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# $$\S 14.2$$ Harmonic Oscillator in Three Dimensions

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Problems in Higher Dimensions

$\newcommand{\DD}[2][]{\frac{d^2 #1}{d#2^2}}$

$\newcommand{\PP}[2][]{\frac{\partial^2 #1}{\partial#2^2}}$

A harmonic oscillator in three dimensions is described by the potential

$$V(\vec{r}) =\frac{1}{2}m\omega_1^2 x^2 + \frac{1}{2}m\omega_1^2 y^2 + \frac{1}{2}m\omega_1^2 z^2 .$$

The Schr\"{o}dinger  equation for harmonic oscillator in three dimensions

$$- \frac{\hbar^2}{2m}\left( \PP[\psi(\vec{r})]{x} + \PP[\psi(\vec{r})]{y} + \PP[\psi(\vec{r})]{z}\right) + \left( \frac{1}{2}m\omega_1^2 x^2 + \frac{1}{2}m\omega_1^2 y^2 + \frac{1}{2}m\omega_1^2 z^2 \right) = E \psi(\vec{r}).\label{EQ05}$$

can be solved by separating the variables in cartesian coordinates. Substituting $\psi(\vec{r}) = X(x) Y(y) Z(z)$ gives separate harmonic oscillator equations for the three functions $X(x),Y(y),Z(z)$.

\begin{eqnarray} \left( - \frac{\hbar^2}{2m} \DD{x} + \frac{1}{2}m\omega_1^2 x^2\right) X(x) &=& E_1 X(x), \label{EQ06}\\ \left( - \frac{\hbar^2}{2m} \DD{y} + \frac{1}{2}m\omega_2^2 y^2\right)Y(y) &=& E_2 Y(y), \label{EQ07}\\ \left( - \frac{\hbar^2}{2m} \DD{z} + \frac{1}{2}m\omega_3^2 z^2\right) Z(z) &=& E_3 Z(z). \label{EQ08} \end{eqnarray}

where $E_1+E_2+E_3=E$. Using the known solutions of the harmonic oscillator problem, we get the energy as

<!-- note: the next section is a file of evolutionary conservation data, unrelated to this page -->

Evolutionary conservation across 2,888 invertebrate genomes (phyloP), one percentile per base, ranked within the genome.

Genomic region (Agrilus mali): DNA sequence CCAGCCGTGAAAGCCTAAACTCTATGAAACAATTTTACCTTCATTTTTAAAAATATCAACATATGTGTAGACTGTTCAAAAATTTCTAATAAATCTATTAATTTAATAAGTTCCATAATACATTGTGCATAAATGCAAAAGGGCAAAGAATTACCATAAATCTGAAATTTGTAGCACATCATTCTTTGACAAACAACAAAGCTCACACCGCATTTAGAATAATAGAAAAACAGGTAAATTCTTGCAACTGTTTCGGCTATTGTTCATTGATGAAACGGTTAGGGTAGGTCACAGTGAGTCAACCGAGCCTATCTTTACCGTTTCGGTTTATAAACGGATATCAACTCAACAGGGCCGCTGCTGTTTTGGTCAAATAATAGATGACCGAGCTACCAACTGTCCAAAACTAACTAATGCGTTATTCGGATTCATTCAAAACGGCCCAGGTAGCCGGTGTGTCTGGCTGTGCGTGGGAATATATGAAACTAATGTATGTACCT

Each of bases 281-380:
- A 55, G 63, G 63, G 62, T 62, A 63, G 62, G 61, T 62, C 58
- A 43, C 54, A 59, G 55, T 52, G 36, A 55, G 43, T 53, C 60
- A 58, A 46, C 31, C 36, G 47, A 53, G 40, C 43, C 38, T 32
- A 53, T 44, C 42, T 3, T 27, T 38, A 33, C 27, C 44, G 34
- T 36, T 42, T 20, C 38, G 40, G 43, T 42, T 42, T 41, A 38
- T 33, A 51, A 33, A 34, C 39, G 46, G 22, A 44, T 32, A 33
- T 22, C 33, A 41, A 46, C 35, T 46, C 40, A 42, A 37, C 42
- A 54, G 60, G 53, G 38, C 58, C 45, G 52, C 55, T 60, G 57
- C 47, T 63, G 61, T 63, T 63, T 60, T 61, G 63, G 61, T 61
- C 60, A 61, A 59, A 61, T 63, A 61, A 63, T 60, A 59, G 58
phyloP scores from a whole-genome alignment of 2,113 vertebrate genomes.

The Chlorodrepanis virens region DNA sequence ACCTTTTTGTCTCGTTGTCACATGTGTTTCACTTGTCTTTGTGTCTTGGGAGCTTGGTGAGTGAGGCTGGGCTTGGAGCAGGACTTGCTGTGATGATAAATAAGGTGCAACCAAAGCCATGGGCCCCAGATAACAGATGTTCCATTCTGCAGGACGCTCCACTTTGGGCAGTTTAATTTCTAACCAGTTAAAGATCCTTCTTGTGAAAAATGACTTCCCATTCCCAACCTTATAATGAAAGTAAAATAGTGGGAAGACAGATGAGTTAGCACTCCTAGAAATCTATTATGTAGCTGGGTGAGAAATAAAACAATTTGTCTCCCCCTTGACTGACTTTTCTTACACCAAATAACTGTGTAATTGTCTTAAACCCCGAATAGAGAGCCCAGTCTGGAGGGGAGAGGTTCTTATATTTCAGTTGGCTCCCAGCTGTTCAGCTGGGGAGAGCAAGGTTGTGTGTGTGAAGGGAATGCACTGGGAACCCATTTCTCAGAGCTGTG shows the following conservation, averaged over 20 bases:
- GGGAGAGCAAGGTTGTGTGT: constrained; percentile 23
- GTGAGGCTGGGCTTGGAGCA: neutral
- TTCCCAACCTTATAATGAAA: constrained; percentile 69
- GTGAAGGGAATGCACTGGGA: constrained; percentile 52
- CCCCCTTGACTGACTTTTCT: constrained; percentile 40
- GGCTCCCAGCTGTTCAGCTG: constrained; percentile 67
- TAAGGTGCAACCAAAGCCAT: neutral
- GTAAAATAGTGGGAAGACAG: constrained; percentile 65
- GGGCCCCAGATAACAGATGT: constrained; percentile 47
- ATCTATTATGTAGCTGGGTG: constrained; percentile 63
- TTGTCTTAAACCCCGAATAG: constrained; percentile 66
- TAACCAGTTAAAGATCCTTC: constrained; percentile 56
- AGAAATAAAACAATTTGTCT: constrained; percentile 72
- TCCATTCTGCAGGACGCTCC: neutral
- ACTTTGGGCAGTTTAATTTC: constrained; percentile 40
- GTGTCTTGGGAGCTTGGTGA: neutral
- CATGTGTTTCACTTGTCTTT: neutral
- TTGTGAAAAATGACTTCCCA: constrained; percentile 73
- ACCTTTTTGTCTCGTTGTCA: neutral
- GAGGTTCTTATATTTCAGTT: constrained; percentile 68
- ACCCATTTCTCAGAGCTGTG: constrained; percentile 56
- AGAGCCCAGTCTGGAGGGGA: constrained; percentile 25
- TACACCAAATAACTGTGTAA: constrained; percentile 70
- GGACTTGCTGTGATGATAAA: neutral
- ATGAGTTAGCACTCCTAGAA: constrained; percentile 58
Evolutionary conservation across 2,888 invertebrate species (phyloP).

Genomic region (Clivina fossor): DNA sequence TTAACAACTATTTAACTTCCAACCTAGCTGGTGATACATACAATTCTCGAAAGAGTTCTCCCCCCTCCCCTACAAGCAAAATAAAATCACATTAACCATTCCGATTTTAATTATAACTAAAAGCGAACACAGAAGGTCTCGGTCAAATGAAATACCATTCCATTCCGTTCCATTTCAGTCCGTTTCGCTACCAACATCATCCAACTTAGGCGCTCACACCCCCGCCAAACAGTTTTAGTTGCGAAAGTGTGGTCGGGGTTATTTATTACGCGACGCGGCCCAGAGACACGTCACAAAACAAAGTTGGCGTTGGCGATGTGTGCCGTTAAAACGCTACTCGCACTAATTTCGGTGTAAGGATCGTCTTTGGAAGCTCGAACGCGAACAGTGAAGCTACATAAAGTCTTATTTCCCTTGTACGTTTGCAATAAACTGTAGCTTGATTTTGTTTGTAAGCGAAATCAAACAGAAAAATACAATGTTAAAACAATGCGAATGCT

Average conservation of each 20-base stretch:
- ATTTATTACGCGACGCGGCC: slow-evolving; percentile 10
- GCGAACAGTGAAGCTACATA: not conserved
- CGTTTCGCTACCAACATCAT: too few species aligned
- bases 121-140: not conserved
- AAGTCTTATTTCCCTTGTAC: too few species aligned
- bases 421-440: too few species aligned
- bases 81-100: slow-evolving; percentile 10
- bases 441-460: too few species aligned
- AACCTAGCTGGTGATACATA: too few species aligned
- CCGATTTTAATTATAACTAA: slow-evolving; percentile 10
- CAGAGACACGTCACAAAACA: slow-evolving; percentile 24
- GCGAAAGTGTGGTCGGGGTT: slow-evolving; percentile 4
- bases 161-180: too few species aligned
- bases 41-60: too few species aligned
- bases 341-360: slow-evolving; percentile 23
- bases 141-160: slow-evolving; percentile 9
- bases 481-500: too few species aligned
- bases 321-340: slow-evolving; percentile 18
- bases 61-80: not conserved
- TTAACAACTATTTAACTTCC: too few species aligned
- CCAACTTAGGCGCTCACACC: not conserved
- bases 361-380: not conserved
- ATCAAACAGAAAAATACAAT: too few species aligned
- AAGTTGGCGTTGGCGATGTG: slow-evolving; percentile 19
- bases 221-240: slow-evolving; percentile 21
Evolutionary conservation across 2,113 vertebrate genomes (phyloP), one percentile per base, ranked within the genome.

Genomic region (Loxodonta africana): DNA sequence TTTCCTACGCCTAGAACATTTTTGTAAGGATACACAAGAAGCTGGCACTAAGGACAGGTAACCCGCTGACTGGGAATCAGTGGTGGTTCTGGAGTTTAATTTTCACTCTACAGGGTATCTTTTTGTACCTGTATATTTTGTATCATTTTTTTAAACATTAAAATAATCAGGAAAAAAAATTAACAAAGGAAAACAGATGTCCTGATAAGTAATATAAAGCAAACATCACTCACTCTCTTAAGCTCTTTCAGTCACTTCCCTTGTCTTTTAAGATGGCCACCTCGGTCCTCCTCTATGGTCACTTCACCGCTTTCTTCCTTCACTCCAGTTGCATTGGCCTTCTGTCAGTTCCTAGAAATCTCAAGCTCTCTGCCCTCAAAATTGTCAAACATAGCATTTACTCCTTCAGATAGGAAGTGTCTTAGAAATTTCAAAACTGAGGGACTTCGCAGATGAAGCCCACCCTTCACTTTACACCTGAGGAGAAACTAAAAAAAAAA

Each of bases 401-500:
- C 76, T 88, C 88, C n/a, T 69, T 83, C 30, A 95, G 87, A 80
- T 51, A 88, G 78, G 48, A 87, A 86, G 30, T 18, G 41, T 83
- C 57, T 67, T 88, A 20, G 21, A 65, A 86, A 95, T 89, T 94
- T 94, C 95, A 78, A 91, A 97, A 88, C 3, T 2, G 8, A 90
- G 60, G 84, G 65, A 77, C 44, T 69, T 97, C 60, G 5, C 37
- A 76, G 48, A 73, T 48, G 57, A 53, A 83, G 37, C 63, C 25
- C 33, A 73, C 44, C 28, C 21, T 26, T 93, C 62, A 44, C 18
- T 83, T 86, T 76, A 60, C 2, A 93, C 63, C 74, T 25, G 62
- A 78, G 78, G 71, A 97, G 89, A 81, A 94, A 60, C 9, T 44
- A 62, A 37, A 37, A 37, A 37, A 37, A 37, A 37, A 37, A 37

$$E =\sum_{k=1}^3 \Big( n_k+ \frac{1}{2}\Big)\hbar \omega_k .$$

The corresponding wave function is given by

$$\psi(\vec{r})=(N_1N_2N_3) H_{n_1}(\alpha_1x) H_{n_2}(\alpha_2 y) H_{n_3}(\alpha_3 z)$$

where

$$N_k= \left(\frac{1}{2^{n_k}\sqrt{\pi} n_k!} \right), \qquad \alpha_k^2 =\frac{m\omega_k}{\hbar}, \qquad k=1,2,3.$$

and $n_1,n_2 n_3$ are nonnegative integers.

In the special case of {\it isotropic oscillator}, $\omega_1=\omega_2=\omega_3\equiv\omega$ and we have the energy eigenvalues given by

$$E = ( n+ 3/2) \hbar \omega,~~~ \text{ where } n=n_1+n_2+n_3$$

For a fixed value of $n$ several combinations of $n_1,n_2,n_3$ give the same energy and the energy levels are degenerate.

For a given $n$, $n_3$is determined in terms of $n_1$ and $n_2$ and $n_3=n-n_1-n_2$. The degeneracy of the $n^\text{th}$ excited state is therefore, given by

$$\sum _{n_1=0}^n \sum_{n_2=n-n_1}^n 1 = \sum_{n_1=0}^n n_1 = (n+1)(n+2)/2.$$

For the isotropic oscillator in three dimensions the potential is $\frac{1}{2}m \omega r^2$ and it depends on $r$ alone. This problem can therefore also be solved by separating the variables in spherical polar $r,\theta, \phi$ coordinates.

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